Friday, January 22, 2010

Hunger

The theme of want and deprivation is infrequent in current art works I'm familiar with. In the earlier part of the twentieth century, it was a different story. I was looking at the small collection at our local museum at the University of Michigan, wondering about the theme of food, food vendors, meals, and the other food themes I often notice. I found nothing (unless you count still life, which I don't). However, here is the picture that captured my attention: "Hunger" by George Grosz, Germany, 1924. His satires, I read in the accompanying documentation, called attention to the unequal effects of the economic downturn of the time. Sometimes his works prompted government censure.

6 comments:

Jens Zorn said...

K├Ąthe Kollwitz (1867-1945) is another artist of those times who has depicted the agonizing situation of the starving, unemployed and war-ravaged. A generous sample of her work, mainly in pencil, charcoal, or conte crayon, can be seen at:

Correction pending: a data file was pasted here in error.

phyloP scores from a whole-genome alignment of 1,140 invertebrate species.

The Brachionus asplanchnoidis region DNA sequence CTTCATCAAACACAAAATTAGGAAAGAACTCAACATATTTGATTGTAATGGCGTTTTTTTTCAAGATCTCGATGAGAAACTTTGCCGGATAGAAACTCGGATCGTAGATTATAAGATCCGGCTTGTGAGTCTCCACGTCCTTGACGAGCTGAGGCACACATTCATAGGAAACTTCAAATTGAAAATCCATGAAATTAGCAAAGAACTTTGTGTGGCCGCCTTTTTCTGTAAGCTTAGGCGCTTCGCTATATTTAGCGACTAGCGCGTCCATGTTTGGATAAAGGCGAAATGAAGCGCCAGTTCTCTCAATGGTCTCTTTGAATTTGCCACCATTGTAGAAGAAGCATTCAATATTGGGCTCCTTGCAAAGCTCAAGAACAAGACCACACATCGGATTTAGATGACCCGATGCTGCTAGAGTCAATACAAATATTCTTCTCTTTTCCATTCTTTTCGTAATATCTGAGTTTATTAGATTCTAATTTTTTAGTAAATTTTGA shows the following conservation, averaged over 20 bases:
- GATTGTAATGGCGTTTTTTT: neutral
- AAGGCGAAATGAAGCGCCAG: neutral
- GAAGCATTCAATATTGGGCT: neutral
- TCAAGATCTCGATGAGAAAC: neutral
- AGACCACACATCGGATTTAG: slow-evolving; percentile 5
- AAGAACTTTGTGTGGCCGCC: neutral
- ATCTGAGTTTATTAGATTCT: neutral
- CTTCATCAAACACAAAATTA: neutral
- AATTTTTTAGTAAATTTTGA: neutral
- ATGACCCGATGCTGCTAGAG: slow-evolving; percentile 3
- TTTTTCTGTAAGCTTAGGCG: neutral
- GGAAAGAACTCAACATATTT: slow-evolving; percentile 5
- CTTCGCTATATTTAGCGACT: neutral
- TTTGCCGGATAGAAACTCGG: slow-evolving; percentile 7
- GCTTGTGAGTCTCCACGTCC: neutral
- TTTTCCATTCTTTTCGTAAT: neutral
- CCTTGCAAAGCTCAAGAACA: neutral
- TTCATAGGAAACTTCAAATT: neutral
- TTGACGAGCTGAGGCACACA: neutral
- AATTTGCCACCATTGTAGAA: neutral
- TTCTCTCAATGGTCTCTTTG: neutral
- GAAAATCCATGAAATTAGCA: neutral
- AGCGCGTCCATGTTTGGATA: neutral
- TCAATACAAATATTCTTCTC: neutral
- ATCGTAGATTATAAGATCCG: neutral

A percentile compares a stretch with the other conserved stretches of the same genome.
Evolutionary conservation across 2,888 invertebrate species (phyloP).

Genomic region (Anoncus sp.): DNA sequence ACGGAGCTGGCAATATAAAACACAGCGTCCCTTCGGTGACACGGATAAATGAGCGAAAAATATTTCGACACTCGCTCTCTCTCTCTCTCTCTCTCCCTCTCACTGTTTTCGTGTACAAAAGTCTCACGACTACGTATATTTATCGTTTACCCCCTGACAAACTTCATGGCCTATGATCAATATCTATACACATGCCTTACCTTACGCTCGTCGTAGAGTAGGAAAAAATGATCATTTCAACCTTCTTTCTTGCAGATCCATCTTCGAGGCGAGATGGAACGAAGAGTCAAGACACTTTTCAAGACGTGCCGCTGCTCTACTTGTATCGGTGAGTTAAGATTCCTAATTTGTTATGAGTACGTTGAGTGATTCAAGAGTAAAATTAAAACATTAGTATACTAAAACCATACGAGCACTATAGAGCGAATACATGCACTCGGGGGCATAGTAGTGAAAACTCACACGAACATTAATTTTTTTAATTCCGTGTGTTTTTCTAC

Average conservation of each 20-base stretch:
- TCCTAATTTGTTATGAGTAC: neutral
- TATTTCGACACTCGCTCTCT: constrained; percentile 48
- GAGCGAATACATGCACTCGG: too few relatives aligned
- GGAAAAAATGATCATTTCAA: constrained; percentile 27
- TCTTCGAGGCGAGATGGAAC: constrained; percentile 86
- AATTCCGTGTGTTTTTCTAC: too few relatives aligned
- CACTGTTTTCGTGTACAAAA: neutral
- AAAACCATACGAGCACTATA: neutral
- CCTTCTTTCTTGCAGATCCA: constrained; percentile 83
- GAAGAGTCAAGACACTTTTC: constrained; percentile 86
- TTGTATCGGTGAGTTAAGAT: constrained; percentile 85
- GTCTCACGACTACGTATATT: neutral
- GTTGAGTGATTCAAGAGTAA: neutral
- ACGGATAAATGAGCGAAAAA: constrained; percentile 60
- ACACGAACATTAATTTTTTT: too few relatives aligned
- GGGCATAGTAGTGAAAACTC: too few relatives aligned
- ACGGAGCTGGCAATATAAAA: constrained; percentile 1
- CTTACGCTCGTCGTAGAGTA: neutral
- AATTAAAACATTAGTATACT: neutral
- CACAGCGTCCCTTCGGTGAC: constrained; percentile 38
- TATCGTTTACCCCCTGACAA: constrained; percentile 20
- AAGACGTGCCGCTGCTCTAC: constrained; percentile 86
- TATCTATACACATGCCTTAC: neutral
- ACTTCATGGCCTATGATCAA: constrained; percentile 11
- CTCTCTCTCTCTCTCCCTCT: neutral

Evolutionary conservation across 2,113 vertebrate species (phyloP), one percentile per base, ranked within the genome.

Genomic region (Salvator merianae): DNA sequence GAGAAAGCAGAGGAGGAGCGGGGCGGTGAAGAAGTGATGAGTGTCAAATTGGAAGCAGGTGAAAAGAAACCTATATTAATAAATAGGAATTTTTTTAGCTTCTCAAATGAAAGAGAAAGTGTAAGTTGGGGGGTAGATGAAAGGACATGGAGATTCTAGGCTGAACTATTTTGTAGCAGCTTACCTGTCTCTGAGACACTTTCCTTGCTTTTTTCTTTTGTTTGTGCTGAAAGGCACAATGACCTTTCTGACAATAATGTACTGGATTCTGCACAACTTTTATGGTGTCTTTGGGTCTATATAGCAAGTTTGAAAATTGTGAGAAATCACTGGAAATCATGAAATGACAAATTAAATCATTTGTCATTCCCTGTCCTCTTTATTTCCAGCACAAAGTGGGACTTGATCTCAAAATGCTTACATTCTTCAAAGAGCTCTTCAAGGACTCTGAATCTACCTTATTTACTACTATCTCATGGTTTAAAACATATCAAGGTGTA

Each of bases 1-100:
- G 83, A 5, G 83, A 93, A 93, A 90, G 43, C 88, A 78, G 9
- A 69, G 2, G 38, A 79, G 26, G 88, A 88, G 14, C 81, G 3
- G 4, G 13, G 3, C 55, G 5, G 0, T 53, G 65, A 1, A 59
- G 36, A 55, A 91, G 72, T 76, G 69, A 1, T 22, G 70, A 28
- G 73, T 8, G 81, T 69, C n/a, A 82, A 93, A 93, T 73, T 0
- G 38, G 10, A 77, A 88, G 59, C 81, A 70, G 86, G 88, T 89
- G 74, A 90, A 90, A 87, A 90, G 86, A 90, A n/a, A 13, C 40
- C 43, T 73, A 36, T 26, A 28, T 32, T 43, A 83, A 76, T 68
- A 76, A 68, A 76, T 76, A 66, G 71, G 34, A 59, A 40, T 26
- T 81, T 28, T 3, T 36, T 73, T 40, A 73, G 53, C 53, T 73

http://tinyurl.com/ybqur5q

Mae Travels said...

Jens,
The selection of works by Kollwitz that you linked to is very interesting. The approximately 50 works depicted show suffering of a number of kinds, but none of them deal with the theme of food/hunger. For example, Kollwitz doesn't show people eating a scanty meal (like Van Gogh's Potato Eaters) or anything like the Grosz image of hungry people with food they can't afford.

Jens Zorn said...

Well, I take your point about not actually showing food, but hunger is certainly the driver for:

#11 Title "Bread!" in the series to which I gave a link. Also among her other works:

http://www.duke.edu/~downes/Kollwitz_Hungery_Kids.jpg

http://www.utsa.edu/today/images/artworks/kollwitz.jpg

Mae Travels said...

Jens,
I agree: the Hungry Kids painting is a dramatic portrait of hunger. Thank you for pointing it out.

Mediterranean kiwi said...

the potato eaters is probably one of my favorite paintings
thanks for posting this picture - it speaks for me in many ways

History of Greek Food said...

Hunger does not come from lack of food but from the unequal distribution of wealth, was Grosz's message, also very applicable to the current hunger situations.